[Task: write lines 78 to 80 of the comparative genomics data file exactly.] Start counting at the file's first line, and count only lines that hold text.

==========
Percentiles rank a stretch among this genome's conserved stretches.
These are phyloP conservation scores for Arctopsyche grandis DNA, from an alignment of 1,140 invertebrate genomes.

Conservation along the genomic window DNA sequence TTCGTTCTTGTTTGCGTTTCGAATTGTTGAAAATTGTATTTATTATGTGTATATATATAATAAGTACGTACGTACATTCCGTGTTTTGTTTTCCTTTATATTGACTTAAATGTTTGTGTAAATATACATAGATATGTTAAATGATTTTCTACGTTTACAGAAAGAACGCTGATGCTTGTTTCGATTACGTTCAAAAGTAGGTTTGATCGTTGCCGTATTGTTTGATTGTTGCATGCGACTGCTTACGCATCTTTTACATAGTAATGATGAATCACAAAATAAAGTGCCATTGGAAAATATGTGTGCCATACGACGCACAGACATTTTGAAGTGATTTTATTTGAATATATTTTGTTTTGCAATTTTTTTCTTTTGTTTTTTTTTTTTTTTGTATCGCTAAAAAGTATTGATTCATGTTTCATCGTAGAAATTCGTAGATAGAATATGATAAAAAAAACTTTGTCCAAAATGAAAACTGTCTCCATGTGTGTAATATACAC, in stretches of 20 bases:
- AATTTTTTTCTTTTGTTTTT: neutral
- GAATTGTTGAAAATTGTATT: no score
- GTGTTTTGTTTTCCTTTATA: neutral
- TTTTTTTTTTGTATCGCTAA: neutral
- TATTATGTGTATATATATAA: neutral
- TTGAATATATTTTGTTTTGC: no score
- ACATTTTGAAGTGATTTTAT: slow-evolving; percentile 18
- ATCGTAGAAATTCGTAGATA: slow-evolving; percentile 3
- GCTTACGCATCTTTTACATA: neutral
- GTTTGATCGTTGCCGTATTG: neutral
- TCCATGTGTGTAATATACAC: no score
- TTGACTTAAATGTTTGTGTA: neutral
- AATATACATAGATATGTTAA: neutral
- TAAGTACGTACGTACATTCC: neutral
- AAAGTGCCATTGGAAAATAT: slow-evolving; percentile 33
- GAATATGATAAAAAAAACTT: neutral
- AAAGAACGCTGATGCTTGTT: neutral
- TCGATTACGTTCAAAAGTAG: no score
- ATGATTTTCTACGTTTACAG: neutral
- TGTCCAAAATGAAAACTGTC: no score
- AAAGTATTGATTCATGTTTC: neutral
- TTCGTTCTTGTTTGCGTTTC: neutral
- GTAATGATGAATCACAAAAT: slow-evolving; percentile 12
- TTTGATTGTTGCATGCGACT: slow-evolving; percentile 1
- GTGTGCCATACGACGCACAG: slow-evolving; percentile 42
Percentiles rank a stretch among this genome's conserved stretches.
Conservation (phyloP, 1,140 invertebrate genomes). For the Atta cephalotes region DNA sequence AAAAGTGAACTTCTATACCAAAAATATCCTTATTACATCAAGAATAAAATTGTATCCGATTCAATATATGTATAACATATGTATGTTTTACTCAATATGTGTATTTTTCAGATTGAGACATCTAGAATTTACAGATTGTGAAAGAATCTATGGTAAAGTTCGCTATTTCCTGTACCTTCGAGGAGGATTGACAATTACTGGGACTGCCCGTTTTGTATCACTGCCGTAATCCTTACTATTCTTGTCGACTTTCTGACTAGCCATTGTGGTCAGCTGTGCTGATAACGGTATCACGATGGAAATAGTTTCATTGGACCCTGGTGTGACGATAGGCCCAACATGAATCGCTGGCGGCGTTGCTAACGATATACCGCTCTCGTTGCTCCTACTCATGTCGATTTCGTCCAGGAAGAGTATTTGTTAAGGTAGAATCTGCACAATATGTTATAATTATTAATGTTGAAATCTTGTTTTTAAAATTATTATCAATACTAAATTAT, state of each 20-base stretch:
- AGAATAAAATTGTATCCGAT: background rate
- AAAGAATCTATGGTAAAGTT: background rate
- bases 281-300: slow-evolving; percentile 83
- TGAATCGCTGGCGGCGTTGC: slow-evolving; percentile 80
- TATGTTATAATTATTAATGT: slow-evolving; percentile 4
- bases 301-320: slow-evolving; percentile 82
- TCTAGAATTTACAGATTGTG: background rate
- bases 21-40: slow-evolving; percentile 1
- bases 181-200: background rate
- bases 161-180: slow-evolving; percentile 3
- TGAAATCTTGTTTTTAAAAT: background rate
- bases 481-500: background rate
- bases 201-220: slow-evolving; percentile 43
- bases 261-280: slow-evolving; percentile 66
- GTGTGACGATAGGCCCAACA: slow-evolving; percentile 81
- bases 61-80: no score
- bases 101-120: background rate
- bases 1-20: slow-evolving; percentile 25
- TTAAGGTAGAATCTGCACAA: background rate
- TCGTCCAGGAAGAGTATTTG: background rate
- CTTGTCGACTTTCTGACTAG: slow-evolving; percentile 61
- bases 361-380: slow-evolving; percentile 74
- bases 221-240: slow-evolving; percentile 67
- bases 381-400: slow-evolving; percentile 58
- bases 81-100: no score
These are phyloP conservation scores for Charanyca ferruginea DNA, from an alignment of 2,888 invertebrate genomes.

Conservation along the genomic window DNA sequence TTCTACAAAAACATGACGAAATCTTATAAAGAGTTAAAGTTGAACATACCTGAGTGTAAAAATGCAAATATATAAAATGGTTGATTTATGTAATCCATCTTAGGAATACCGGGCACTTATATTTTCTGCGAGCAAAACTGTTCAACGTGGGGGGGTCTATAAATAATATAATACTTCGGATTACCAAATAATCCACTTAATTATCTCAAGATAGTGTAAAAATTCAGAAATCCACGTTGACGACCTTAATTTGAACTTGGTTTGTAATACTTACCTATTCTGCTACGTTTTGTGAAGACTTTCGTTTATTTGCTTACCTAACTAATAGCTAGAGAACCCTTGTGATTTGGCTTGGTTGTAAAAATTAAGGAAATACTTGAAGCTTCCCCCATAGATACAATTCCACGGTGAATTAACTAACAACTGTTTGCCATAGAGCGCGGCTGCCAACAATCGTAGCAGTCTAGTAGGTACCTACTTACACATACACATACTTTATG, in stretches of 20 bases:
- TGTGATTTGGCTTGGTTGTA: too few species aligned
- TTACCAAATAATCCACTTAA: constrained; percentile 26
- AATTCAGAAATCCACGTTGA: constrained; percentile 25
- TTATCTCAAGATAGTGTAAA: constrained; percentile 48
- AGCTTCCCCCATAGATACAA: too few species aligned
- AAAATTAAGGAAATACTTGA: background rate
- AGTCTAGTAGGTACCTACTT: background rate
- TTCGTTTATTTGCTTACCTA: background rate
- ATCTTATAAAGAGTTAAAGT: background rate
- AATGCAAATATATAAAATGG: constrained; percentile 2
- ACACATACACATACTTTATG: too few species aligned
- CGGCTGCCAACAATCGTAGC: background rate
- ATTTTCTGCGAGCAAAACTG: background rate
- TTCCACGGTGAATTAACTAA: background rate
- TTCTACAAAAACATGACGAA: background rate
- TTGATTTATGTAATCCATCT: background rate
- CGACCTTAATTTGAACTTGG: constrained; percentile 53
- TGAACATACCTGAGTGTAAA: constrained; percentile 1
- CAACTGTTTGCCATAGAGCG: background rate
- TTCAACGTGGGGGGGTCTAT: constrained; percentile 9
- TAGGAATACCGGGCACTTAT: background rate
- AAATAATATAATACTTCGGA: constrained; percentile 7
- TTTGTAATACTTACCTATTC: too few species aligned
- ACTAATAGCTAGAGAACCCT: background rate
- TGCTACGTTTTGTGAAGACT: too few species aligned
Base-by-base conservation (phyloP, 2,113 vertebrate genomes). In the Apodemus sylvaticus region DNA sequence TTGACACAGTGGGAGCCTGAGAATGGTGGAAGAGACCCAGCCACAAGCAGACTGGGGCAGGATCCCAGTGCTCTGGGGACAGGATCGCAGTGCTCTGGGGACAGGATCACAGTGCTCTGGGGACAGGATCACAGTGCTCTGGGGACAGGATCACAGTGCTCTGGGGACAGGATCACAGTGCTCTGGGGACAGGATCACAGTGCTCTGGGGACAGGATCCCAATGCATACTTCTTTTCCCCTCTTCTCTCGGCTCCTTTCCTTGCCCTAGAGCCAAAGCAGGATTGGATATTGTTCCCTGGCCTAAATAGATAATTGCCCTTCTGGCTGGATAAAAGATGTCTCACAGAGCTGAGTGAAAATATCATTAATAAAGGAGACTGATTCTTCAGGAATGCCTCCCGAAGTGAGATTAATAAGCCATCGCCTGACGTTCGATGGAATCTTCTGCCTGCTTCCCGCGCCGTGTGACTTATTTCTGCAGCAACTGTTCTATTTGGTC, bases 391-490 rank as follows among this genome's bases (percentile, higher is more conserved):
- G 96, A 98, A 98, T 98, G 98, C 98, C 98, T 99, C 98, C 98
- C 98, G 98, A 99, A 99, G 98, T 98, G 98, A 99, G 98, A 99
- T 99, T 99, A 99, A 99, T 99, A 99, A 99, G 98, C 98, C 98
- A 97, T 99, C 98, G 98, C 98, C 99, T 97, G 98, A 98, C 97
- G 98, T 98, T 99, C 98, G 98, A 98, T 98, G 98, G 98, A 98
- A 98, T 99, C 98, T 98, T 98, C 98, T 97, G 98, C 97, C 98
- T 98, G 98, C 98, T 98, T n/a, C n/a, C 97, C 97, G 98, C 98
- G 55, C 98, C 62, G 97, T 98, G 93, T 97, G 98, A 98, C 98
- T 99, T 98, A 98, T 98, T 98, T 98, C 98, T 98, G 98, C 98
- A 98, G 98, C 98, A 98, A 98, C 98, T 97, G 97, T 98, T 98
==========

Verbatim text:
- TAGGAATACCGGGCACTTAT: background rate
- AAATAATATAATACTTCGGA: constrained; percentile 7
- TTTGTAATACTTACCTATTC: too few species aligned